When an address is scheduled to be removed, the 6LBR SHOULD keep its
   entry in a DELAY state for a configurable period of time, so as to
   protect a mobile node that de-registered from one 6LR and did not
   register yet to a new one, or the new registration did not yet reach
   the 6LBR due to propagation delays in the network.  Once the DELAY
   time is passed, the 6LBR silently removes its entry.

5.  Detecting Enhanced ARO Capability Support

   "Generic Header Compression for IPv6 over 6LoWPANs" [RFC7400]
   introduces the 6LoWPAN Capability Indication Option (6CIO) to
   indicate a node's capabilities to its peers.  The 6CIO MUST be
   present in both Router Solicitation (RS) and Router Advertisement
   (RA) messages, unless the information therein was already shared.
   This can have happened in recent exchanges.  The information can also
   be implicit, or pre-configured in all nodes in a network.  In any
   case, a 6CIO MUST be placed in an RA message that is sent in response
   to an RS with a 6CIO.

   Section 6.3 defines a new flag for the 6CIO to signal support for
   EARO by the issuer of the message and Section 7.1 specifies how the
   flag is to be used.  New flags are also added to the 6CIO to signal
   the sender's capability to act as a 6LR, 6LBR, and 6BBR (see
   Section 6.3).

   Section 6.3 also defines a new flag that indicates the support of EDA
   messages by the 6LBR.  This flag is valid in RA messages but not in
   RS messages.  More information on the 6LBR is found in a separate
   Authoritative Border Router Option (ABRO).  The ABRO is placed in RA
   messages as prescribed by [RFC6775]; in particular, it MUST be placed
   in an RA message that is sent in response to an RS with a 6CIO
   indicating the capability to act as a 6LR, since the RA propagates
   information between routers.

6.  Extended ND Options and Messages

   This specification does not introduce new options, but it modifies
   existing ones and updates the associated behaviors as specified in
   the following subsections.

6.1.  Extended Address Registration Option (EARO)

   The Address Registration Option (ARO) is defined in section 4.1 of

   The Extended Address Registration Option (EARO) replaces the ARO used
   within Neighbor Discovery NS and NA messages between a 6LN and its
   6LR.  Similarly, the EDA messages, EDAR and EDAC, replace the DAR and
   DAC messages so as to transport the new information between 6LRs and
   6LBRs across LLN meshes such as 6TiSCH networks.

   An NS message with an EARO is a registration if and only if it also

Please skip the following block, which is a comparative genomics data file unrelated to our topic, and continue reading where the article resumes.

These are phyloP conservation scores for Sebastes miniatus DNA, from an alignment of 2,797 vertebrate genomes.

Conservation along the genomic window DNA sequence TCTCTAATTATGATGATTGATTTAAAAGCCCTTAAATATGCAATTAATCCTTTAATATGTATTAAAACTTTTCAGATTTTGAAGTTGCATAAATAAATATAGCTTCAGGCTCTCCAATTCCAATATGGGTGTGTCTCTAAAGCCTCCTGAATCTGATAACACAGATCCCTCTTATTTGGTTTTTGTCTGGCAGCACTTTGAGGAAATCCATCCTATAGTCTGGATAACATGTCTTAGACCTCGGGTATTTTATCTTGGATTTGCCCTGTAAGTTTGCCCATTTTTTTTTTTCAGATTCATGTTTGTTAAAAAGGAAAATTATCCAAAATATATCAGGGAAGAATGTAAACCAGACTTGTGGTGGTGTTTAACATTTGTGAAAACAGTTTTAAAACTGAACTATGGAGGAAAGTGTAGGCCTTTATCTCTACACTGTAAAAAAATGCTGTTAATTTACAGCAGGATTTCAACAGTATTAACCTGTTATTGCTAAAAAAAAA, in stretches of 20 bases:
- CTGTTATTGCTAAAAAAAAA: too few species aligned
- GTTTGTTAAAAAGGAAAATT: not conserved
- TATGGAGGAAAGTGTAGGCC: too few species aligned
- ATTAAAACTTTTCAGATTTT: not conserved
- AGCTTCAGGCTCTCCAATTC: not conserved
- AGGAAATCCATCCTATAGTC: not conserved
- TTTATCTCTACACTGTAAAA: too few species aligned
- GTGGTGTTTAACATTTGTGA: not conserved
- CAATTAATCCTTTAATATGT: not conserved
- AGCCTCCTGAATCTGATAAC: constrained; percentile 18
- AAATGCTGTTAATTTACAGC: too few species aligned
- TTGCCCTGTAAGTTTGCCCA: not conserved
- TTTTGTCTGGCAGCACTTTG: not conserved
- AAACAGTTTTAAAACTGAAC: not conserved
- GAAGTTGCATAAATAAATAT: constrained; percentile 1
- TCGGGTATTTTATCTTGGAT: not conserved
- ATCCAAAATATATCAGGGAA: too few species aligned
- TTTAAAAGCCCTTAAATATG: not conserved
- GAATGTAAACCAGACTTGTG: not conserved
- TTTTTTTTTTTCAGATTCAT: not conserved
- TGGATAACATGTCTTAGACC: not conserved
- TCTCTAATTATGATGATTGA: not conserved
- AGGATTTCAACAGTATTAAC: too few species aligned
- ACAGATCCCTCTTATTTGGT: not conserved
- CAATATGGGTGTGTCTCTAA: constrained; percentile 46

carries an SLLA Option.  The EARO is also used in NS and NA messages
   between Backbone Routers [I-D.ietf-6lo-backbone-router] over the
   Backbone Link to sort out the distributed registration state; in that
   case, it does not carry the SLLA Option and is not confused with a

   When using the EARO, the address being registered is found in the
   Target Address field of the NS and NA messages.

   The EARO extends the ARO and is indicated by the 'T' flag being set.
   The format of the EARO is as follows:

      0                   1                   2                   3
      0 1 2 3 4 5 6 7 8 9 0 1 2 3 4 5 6 7 8 9 0 1 2 3 4 5 6 7 8 9 0 1
     |     Type      |     Length    |    Status     |   Reserved    |
     | Reserved  |R|T|     TID       |     Registration Lifetime     |
     |                                                               |
    ...             Registration Ownership Verifier                 ...
     |                                                               |

                              Figure 2: EARO

   Option Fields

   Type:           33
   Length:         8-bit unsigned integer.  The length of the option in
                   units of 8 bytes.  It MUST be 2 when operating in
                   backward-compatible mode.  It MAY be 3, 4 or 5,
                   denoting a ROVR size of 128, 192 and 256 bits
   Status:         8-bit unsigned integer.  Indicates the status of a
                   registration in the NA response.  MUST be set to 0 in
                   NS messages.  See Table 1 below.

   | Value | Description                                               |
   |  0..2 | See [RFC6775].  Note: a Status of 1 ("Duplicate Address") |
   |       | applies to the Registered Address. If the Source Address  |
   |       | conflicts with an existing registration, "Duplicate       |
   |       | Source Address" MUST be used.                             |
   |       |                                                           |
   |   3   | Moved: The registration failed because it is not the      |
   |       | freshest.  This Status indicates that the registration is |
   |       | rejected because another more recent registration was     |
   |       | done, as indicated by a same ROVR and a more recent TID.  |
   |       | One possible cause is a stale registration that has       |
   |       | progressed slowly in the network and was passed by a more |
   |       | recent one.  It could also indicate a ROVR collision.     |
   |       |                                                           |
   |   4   | Removed: The binding state was removed. This status may   |
   |       | be placed in an NA(EARO) message that is sent as the      |